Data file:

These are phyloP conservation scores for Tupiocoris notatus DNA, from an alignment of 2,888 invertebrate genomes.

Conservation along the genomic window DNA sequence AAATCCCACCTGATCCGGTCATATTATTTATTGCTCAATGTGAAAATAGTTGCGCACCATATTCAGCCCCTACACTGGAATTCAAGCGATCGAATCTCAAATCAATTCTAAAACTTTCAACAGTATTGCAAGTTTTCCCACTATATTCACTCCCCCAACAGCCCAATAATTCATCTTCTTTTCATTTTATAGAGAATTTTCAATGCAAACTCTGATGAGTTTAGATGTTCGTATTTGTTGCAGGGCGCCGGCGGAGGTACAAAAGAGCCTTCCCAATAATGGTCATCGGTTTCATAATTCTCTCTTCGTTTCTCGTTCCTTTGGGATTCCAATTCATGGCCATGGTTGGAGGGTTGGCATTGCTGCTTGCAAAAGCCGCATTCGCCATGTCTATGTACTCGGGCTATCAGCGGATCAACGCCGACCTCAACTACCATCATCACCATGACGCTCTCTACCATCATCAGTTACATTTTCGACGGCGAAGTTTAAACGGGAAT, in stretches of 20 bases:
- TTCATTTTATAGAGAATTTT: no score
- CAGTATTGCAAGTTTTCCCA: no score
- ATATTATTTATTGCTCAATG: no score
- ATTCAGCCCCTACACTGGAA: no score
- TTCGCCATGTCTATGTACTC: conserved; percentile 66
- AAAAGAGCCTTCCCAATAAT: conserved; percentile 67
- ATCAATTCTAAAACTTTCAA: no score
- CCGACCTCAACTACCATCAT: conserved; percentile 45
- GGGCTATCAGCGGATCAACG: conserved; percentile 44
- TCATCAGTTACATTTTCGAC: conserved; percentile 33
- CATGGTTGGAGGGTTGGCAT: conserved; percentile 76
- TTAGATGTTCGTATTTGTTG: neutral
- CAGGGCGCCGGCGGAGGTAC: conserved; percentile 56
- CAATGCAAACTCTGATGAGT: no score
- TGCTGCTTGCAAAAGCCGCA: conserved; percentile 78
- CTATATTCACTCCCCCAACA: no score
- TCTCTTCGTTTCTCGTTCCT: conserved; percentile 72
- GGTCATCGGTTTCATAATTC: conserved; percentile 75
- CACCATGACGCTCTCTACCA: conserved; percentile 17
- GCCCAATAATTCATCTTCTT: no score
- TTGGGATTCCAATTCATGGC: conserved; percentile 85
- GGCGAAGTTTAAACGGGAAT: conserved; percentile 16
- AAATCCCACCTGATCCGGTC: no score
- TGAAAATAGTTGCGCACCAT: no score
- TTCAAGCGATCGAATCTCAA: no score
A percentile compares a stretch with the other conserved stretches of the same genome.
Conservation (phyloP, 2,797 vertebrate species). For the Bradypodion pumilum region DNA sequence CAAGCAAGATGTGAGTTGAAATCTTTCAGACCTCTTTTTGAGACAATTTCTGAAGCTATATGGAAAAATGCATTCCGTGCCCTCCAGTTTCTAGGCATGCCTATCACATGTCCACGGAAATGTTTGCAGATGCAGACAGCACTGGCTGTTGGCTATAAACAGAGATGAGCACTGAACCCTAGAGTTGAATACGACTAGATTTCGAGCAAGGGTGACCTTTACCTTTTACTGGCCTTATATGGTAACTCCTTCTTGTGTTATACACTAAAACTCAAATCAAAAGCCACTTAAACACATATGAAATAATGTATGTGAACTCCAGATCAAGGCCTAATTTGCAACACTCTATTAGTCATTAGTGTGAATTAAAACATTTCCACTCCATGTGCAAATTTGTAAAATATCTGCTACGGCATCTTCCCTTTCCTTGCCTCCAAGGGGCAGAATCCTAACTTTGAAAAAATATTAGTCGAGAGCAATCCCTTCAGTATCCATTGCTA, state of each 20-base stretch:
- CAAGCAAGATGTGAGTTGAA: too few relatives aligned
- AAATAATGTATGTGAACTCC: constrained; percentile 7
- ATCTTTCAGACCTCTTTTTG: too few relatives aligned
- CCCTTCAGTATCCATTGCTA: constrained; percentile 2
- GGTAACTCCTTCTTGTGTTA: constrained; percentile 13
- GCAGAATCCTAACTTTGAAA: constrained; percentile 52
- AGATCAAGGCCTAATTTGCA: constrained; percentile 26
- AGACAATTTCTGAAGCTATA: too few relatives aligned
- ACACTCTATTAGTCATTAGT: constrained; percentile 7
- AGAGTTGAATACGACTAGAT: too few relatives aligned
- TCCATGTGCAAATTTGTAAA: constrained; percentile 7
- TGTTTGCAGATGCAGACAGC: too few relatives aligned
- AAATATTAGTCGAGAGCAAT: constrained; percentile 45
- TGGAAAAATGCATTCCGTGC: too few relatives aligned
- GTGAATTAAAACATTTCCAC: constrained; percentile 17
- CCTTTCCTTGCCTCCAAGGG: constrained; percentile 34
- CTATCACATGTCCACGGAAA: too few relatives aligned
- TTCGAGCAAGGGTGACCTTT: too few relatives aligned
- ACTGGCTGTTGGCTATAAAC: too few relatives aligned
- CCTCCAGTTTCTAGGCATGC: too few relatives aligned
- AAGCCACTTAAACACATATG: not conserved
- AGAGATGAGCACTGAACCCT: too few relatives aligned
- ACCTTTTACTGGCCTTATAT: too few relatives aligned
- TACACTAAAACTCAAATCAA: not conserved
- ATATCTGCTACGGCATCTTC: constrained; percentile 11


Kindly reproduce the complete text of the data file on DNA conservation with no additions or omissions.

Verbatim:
These are phyloP conservation scores for Tupiocoris notatus DNA, from an alignment of 2,888 invertebrate genomes.

Conservation along the genomic window DNA sequence AAATCCCACCTGATCCGGTCATATTATTTATTGCTCAATGTGAAAATAGTTGCGCACCATATTCAGCCCCTACACTGGAATTCAAGCGATCGAATCTCAAATCAATTCTAAAACTTTCAACAGTATTGCAAGTTTTCCCACTATATTCACTCCCCCAACAGCCCAATAATTCATCTTCTTTTCATTTTATAGAGAATTTTCAATGCAAACTCTGATGAGTTTAGATGTTCGTATTTGTTGCAGGGCGCCGGCGGAGGTACAAAAGAGCCTTCCCAATAATGGTCATCGGTTTCATAATTCTCTCTTCGTTTCTCGTTCCTTTGGGATTCCAATTCATGGCCATGGTTGGAGGGTTGGCATTGCTGCTTGCAAAAGCCGCATTCGCCATGTCTATGTACTCGGGCTATCAGCGGATCAACGCCGACCTCAACTACCATCATCACCATGACGCTCTCTACCATCATCAGTTACATTTTCGACGGCGAAGTTTAAACGGGAAT, in stretches of 20 bases:
- TTCATTTTATAGAGAATTTT: no score
- CAGTATTGCAAGTTTTCCCA: no score
- ATATTATTTATTGCTCAATG: no score
- ATTCAGCCCCTACACTGGAA: no score
- TTCGCCATGTCTATGTACTC: conserved; percentile 66
- AAAAGAGCCTTCCCAATAAT: conserved; percentile 67
- ATCAATTCTAAAACTTTCAA: no score
- CCGACCTCAACTACCATCAT: conserved; percentile 45
- GGGCTATCAGCGGATCAACG: conserved; percentile 44
- TCATCAGTTACATTTTCGAC: conserved; percentile 33
- CATGGTTGGAGGGTTGGCAT: conserved; percentile 76
- TTAGATGTTCGTATTTGTTG: neutral
- CAGGGCGCCGGCGGAGGTAC: conserved; percentile 56
- CAATGCAAACTCTGATGAGT: no score
- TGCTGCTTGCAAAAGCCGCA: conserved; percentile 78
- CTATATTCACTCCCCCAACA: no score
- TCTCTTCGTTTCTCGTTCCT: conserved; percentile 72
- GGTCATCGGTTTCATAATTC: conserved; percentile 75
- CACCATGACGCTCTCTACCA: conserved; percentile 17
- GCCCAATAATTCATCTTCTT: no score
- TTGGGATTCCAATTCATGGC: conserved; percentile 85
- GGCGAAGTTTAAACGGGAAT: conserved; percentile 16
- AAATCCCACCTGATCCGGTC: no score
- TGAAAATAGTTGCGCACCAT: no score
- TTCAAGCGATCGAATCTCAA: no score
A percentile compares a stretch with the other conserved stretches of the same genome.
Conservation (phyloP, 2,797 vertebrate species). For the Bradypodion pumilum region DNA sequence CAAGCAAGATGTGAGTTGAAATCTTTCAGACCTCTTTTTGAGACAATTTCTGAAGCTATATGGAAAAATGCATTCCGTGCCCTCCAGTTTCTAGGCATGCCTATCACATGTCCACGGAAATGTTTGCAGATGCAGACAGCACTGGCTGTTGGCTATAAACAGAGATGAGCACTGAACCCTAGAGTTGAATACGACTAGATTTCGAGCAAGGGTGACCTTTACCTTTTACTGGCCTTATATGGTAACTCCTTCTTGTGTTATACACTAAAACTCAAATCAAAAGCCACTTAAACACATATGAAATAATGTATGTGAACTCCAGATCAAGGCCTAATTTGCAACACTCTATTAGTCATTAGTGTGAATTAAAACATTTCCACTCCATGTGCAAATTTGTAAAATATCTGCTACGGCATCTTCCCTTTCCTTGCCTCCAAGGGGCAGAATCCTAACTTTGAAAAAATATTAGTCGAGAGCAATCCCTTCAGTATCCATTGCTA, state of each 20-base stretch:
- CAAGCAAGATGTGAGTTGAA: too few relatives aligned
- AAATAATGTATGTGAACTCC: constrained; percentile 7
- ATCTTTCAGACCTCTTTTTG: too few relatives aligned
- CCCTTCAGTATCCATTGCTA: constrained; percentile 2
- GGTAACTCCTTCTTGTGTTA: constrained; percentile 13
- GCAGAATCCTAACTTTGAAA: constrained; percentile 52
- AGATCAAGGCCTAATTTGCA: constrained; percentile 26
- AGACAATTTCTGAAGCTATA: too few relatives aligned
- ACACTCTATTAGTCATTAGT: constrained; percentile 7
- AGAGTTGAATACGACTAGAT: too few relatives aligned
- TCCATGTGCAAATTTGTAAA: constrained; percentile 7
- TGTTTGCAGATGCAGACAGC: too few relatives aligned
- AAATATTAGTCGAGAGCAAT: constrained; percentile 45
- TGGAAAAATGCATTCCGTGC: too few relatives aligned
- GTGAATTAAAACATTTCCAC: constrained; percentile 17
- CCTTTCCTTGCCTCCAAGGG: constrained; percentile 34
- CTATCACATGTCCACGGAAA: too few relatives aligned
- TTCGAGCAAGGGTGACCTTT: too few relatives aligned
- ACTGGCTGTTGGCTATAAAC: too few relatives aligned
- CCTCCAGTTTCTAGGCATGC: too few relatives aligned
- AAGCCACTTAAACACATATG: not conserved
- AGAGATGAGCACTGAACCCT: too few relatives aligned
- ACCTTTTACTGGCCTTATAT: too few relatives aligned
- TACACTAAAACTCAAATCAA: not conserved
- ATATCTGCTACGGCATCTTC: constrained; percentile 11